I really enjoyed reading this classic tale of a humble hero. Sundiata had all odds stacked against him from the very beginning, but faces fortune in an unfortunate circumstance. While living in exile, Sundiata makes many friends and learns many things that eventually lead him to his heroic killing of a tyrant king with magical powers. I couldn't help but think of the movie 300 while reading this, with the God king Xerxes as Soumaroro. There was even a part of the movie where Gerard Butler barely ...more
Sep 22, 2007 M.C. rated it liked it  ·  review of another edition
Recommends it for: Anyone who can read--- Might be of particular interest to Antrhopologists/Historians/Educators
Shelves: 2007-2008
Parallel to The Epic of Gilgamesh, this dramatic text tells a journey that suits Joseph Campbell's "heroic-cycle." While readers read about the protagonist's strive to fulfill his destiny as the heir to the lands of Mali, they become exposed to several key aspects of humanity: compassion, tolerance, and wisdom.

Aside from its literary richness, this text sheds light upon the elaborate clans of West Africa.

In terms of its length, Sundiata An Epic of Old Mali falls short in comparison to texts su
May 28, 2011 Vasha7 rated it really liked it  ·  review of another edition
In the introduction, D. T. Niane explains that he got this story largely from the telling of an old griot in a village in Guinea.

I love traditional wonder tales, and this is a fine one, and enticingly told. It's full of rivalries, sorceries both for and against the hero, clever negotiation of politics as well as magic, heroic speeches (and plenty of proverbs, a distinctive aspect of its style). Also wily women, although this particular storyteller downplays the role of women so much that some p
Jan 22, 2010 Elizabeth rated it really liked it  ·  review of another edition
This was an interesting book to read because the main character , Sundiata , had to go through a heroic journey to save the people of Mali. From this book, I learned about their culture and the story telling of griots and how it is important to their society. Griots tell and pass down stories to younger generations so the history of their country wont be forgotten. This is a story that griots in Mali are proud of because it is about how one of their great kings saved his country and made it bett ...more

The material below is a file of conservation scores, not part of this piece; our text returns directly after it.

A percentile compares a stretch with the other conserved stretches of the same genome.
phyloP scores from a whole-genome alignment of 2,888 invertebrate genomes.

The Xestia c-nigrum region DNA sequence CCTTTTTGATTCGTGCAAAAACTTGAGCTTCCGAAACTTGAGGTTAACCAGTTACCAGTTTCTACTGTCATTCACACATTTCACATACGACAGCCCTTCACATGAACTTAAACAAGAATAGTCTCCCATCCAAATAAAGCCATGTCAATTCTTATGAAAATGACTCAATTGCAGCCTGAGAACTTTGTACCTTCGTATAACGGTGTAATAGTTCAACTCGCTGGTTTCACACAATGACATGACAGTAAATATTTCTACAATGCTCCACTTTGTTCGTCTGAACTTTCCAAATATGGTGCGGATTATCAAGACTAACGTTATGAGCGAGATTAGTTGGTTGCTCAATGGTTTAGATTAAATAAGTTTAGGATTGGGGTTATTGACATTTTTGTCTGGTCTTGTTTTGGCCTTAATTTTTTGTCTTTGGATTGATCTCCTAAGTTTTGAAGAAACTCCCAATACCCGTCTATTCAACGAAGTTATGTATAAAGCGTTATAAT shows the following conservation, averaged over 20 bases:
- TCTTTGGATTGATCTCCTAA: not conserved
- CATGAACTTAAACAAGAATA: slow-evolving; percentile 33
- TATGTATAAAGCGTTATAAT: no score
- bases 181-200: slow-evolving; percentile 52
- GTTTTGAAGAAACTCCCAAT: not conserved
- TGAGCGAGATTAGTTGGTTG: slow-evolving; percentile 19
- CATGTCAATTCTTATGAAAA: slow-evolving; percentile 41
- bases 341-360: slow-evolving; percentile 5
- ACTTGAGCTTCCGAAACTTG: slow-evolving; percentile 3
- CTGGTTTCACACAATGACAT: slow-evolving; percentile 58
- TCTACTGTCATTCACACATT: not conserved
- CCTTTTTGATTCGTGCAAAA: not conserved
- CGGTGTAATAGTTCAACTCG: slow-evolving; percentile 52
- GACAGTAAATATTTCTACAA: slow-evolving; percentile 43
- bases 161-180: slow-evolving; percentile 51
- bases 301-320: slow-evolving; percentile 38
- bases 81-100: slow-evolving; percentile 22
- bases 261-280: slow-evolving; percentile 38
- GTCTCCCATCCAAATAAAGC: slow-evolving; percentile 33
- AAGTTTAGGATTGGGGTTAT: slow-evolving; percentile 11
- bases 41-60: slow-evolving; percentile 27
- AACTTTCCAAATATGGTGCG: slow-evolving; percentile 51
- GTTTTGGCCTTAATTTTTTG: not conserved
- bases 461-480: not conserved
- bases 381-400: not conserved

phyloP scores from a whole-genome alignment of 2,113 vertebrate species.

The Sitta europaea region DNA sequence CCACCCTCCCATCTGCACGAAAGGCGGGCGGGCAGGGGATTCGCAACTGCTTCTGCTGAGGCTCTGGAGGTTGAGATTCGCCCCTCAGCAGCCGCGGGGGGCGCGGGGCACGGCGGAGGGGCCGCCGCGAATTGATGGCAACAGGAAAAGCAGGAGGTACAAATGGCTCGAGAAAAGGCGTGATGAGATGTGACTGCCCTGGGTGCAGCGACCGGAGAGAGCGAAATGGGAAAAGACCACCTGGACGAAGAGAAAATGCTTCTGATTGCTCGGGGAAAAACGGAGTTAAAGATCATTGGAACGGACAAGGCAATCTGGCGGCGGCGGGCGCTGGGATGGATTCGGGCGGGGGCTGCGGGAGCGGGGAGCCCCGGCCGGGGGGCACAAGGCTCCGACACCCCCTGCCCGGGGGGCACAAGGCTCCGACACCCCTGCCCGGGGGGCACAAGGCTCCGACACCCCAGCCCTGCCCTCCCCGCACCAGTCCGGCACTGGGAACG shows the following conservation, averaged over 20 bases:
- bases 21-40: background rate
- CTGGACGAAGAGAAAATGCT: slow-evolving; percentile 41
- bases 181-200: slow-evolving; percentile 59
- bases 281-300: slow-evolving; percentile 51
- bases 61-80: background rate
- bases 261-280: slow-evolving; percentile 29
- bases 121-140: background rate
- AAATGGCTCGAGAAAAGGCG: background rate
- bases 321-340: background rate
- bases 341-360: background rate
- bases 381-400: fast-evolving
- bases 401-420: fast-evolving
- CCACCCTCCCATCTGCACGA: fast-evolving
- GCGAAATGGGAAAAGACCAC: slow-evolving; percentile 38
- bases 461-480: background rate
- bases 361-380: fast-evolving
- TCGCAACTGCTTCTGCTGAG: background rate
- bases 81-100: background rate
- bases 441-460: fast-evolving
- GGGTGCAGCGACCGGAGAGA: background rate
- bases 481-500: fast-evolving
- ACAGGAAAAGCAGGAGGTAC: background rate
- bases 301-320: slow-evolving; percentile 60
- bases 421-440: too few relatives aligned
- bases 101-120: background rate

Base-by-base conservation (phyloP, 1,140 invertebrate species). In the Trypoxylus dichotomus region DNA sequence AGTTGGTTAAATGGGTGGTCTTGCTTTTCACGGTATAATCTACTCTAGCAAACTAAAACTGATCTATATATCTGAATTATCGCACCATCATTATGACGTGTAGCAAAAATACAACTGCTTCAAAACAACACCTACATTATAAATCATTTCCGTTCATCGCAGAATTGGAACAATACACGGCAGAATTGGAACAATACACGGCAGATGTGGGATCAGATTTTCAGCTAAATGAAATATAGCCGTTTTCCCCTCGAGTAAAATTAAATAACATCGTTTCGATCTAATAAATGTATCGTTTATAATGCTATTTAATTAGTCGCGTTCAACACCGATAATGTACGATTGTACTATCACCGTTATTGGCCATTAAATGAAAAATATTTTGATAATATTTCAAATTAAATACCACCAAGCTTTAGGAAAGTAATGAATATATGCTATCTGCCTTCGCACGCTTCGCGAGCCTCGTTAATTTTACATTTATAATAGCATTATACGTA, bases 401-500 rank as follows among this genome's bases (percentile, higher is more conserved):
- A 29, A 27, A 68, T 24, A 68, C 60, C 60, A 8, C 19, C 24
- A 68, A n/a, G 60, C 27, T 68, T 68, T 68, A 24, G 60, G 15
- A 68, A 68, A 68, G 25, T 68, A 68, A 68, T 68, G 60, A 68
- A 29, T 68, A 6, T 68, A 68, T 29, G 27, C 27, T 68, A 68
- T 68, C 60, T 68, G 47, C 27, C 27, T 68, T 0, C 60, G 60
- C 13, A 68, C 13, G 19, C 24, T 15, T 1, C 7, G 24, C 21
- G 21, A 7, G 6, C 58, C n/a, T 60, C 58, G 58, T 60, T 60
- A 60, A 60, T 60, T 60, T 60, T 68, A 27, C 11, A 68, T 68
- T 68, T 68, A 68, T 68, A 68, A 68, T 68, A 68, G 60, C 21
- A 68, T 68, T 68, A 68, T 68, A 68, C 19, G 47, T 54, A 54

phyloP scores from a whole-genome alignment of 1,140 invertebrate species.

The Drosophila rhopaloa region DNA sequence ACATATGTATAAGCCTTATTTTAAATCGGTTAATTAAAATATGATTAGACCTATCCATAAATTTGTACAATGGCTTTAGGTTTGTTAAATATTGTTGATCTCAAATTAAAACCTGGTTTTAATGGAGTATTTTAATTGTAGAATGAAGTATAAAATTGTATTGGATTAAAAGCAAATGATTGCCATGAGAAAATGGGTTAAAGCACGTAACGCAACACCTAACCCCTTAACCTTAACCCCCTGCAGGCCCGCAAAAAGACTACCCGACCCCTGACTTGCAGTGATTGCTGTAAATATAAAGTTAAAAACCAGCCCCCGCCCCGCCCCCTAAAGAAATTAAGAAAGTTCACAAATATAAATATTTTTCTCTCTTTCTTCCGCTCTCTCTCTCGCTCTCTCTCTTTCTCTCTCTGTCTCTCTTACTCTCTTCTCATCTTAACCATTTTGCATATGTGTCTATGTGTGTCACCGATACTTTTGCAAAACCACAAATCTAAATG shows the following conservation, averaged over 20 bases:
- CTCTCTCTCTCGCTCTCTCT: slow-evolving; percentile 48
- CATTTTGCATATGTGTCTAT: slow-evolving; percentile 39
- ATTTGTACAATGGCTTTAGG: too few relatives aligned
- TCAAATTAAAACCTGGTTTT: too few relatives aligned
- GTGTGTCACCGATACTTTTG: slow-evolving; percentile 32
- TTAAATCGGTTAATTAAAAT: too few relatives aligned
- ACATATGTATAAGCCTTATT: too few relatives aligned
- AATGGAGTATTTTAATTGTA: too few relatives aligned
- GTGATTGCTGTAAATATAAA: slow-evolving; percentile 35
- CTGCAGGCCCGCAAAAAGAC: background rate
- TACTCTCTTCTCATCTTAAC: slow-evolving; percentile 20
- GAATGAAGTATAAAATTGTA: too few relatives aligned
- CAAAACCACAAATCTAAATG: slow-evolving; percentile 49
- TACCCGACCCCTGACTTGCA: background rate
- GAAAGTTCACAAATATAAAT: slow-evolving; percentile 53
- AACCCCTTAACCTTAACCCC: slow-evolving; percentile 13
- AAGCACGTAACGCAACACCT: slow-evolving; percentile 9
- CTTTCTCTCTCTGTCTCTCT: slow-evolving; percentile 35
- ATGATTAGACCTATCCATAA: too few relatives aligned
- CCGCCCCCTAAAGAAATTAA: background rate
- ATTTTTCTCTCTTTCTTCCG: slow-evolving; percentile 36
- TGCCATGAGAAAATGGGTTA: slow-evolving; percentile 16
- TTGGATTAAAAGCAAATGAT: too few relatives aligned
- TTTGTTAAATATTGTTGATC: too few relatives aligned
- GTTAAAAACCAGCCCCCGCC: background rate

Sep 24, 2013 Brandt rated it it was ok  ·  review of another edition
This book is only good in the context of literature from this geographical area. Most of the history and knowledge seems to be committed to the retelling of stories passed from generation to generation. The important thing is that the history is actually written this time. It is important that you can at least get a glimpse of the geo-political and social situations that gave rise to the way society formed in this region of the world. This book highlights how those systems worked and how the soc ...more
D Fisher
Dec 13, 2014 D Fisher rated it it was amazing  ·  review of another edition
This book is awesome on so many levels that would take too much time to elaborate. But one thing that makes it very special for me is its richness in the African culture of storytelling devoid of the skeptical elements sometimes found in modern African literature. This book doesn't try to explain the unknown, it simply tells it like it is and leaves it to the readers to believe whatever they want to believe. Sure, reading this story requires a certain suspension of belief in the way the world as ...more
Adam Sprague
Dec 13, 2011 Adam Sprague rated it it was ok
I liked the beginning of the story a lot -- then it got bad in a hurry.

The problem with this is that is meant to be told orally. So there is a lot of "and then this happened, and then this happened, and then these people showed up, and then Person A killed Person B".

In fact, 2/3 of the book is exactly that. And then they killed these people, then these, and then these.

There were also WAY too many characters to follow. In addition, each of the numerous characters had multiple names. For America
May 18, 2012 Vaibhav rated it really liked it  ·  review of another edition
"...for, it was said, the more a wife loves and respects her husband and the more she suffers for a child, the more valorous will the child be one day. Each is the child of his mother; the child is worth no more than the mother is worth..."

This is an english translation of Djeli Mamadou Kouyate's gift to the reader. We inherit the story of Sundiata from an exponent of the oral tradition of the old Malian empire. Historian D.T. Naine who heard the story from him translated it into french and this
Apr 02, 2016 Dusty rated it really liked it  ·  review of another edition
Shelves: read-in-2016
This is probably the oldest story from the African continent that I have read--not that I have read that many, I guess. The text is adapted from an ancient oral narrative that has been kept alive and undoubtedly modified by generations of storytellers, or griots. Personally, I was surprised by the number of ways the story prefigures modern stories that are set in Africa, like The Lion King, or depict magical villains, like the Harry Potter series. These newer tales are not adaptations of the Sun ...more
Aug 30, 2009 Megan rated it it was amazing  ·  review of another edition
A fabulous, short epic of Mali. Traditional West African story telling is oral and often with music. This version was actually translated from the French. A djeli (Malian professional musician who keeps the oral histories) sang the story for the author who then translated it. It's very readable--don't be thrown by the many names and places. It's much easier to follow than you may first think. For those who have no idea, Sundiata was a real person who helped form the Malian empire. Unfortunately, ...more